Violent experiment or the original Love Island? The 1970s “sex raft” where women were in power

A group of attractive strangers floated 5,000 miles to see if having female leaders would make for a more peaceful society.

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In May 1973, just after the collapse of the Paris Peace Accords, a Mexican anthropologist, Santiago Genovés, set out to create the perfect laboratory to study the human instinct for violence. This laboratory was a raft, 40 foot long and 24 foot wide. It would float the 5,000 miles from Las Palmas in the Canary Islands to the Mexican port of Cozumel, with a small but attractive cargo of humans.Would an isolated group of people on a raft co-operate to survive, or would they fight each other?” he asked.

He posted a "general vacancy" in the international newspapers, asking for young people, preferably married: the ad made clear they would be participating without their spouses, so hundreds wanted to go. Genovés selected six women from across the world to join him, and four men, including an Angolan priest, whom he hoped would add an element of guilt and shame to the sexual tension on board. They would sleep side by side, male next to female. But, while Genovés was sponsored by Mexican TV and tabloids the world over picked up on the story of his “sex raft”, he had higher designs than Love Island. He’d chosen women for all the principal roles – Edna, from Israel, was the ship’s doctor; Frenchwoman Servane was diver and maintenance girl; and Swedish Maria, the first woman in the world with a professional sea-captain’s degree, was the boat’s bikini’d boss. “Would having women in power lead to less violence, or would there be more?” he wondered. The UN wished them luck on their mission for world peace, and Genovés chose a bunk between the two hottest girls.

The story of the Acali (the vessel’s name) is told in a new film, The Raft, by Marcus Lindeen. There is footage of Genovés rotating a skull in his fingers, his first-person logbook voiced by an actor like a warped professor from Cannibal Holocaust. Forty-five years on, reflecting a general trend in humanity, only the women, and a Japanese man, are alive to discuss their experience (Genovés died in 2013). Warmly, they recall their relationships, while sitting in a mock-up boat. One signed up to escape an abusive husband. Another communed with her slave ancestors, feeling their voices vibrating through the waves. Of course, they didn’t speak of these things back when they were young and cool. “You should have told me,” they all say. “We knew so little about each other...”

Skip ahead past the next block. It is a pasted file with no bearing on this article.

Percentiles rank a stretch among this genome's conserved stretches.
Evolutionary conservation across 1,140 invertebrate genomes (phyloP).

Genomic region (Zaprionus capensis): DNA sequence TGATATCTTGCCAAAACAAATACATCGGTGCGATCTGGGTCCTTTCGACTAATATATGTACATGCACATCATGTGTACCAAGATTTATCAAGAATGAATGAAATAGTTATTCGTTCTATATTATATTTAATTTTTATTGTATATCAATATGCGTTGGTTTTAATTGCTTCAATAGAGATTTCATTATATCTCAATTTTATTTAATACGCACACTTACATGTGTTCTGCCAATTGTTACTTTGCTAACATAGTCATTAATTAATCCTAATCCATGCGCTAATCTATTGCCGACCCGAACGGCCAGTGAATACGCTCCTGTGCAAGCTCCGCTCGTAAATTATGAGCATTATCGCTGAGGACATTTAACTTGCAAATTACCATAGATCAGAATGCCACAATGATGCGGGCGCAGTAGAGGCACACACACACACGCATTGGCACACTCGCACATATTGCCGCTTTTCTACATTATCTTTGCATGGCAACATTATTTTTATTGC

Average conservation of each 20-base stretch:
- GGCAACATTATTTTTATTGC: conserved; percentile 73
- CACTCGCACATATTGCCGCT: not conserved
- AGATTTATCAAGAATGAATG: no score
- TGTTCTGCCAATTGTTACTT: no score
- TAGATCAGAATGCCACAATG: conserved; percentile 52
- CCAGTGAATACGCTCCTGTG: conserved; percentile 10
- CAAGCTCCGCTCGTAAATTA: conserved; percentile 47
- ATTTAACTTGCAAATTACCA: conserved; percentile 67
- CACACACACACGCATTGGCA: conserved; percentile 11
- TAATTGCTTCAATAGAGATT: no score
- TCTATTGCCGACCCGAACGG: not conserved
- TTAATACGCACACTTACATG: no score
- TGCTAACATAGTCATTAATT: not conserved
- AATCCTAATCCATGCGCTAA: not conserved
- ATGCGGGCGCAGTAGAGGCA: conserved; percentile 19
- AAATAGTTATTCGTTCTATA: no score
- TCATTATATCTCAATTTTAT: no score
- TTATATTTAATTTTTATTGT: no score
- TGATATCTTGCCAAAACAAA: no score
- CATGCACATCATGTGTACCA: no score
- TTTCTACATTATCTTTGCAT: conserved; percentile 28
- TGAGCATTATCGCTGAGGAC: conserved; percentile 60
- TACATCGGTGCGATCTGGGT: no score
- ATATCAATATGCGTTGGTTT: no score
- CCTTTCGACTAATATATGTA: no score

To Genovés’s distress, there was no violence on his sex raft. There was sex, but it wasn’t very convenient: “If you were both on the watch at night, you could, but you had to be quick, and you had to use one hand for steering.” Genovés’s log spins drama from his drifting odyssey. The crew catch a shark, and he watches José Maria from Uruguay pass round its beating heart. “Crowd frenzy!” he records. “They are acting as part of a dangerous collective!” They weren’t.

Fifty days on and bored, Genovés spilled the contents of the 46 questionnaires he’d made his crew answer – the 1970s equivalent of playing the tapes from the Big Brother diary room. His stirring had little effect. A tropical storm approached – “a dangerous hurricane might be exactly what we need for the experiment to evolve!” – but it turned at the last minute.

He gave up, and languished in bed, while his crew, who’d weathered little more than the usual frustrations of group-living, partied in defiance.

I participated in many voluntary projects in my youth, hatching turtles in Mexico and digging ditches in Thailand. The small international crowds were festivals of accord, the broken English a language of pure sweetness. The only person who ever pissed anyone off was the leader.

From his bed, Genovés imagined a new raft, “big enough for just one person, lying down. And the bottom should be made of glass. So that I can drift across the ocean one more time, looking through into the depths of the water. Just by myself.” When he came into port, he pulled himself together and flipped his hypothesis. The experiment had been a success, he claimed. He’d found “a new kind of man – free from all fateful territorial ambitions, and all aggressive or sadistic impulses”. 

Kate Mossman is the New Statesman's features editor. 

This article appears in the 04 January 2019 issue of the New Statesman, 2019: The big questions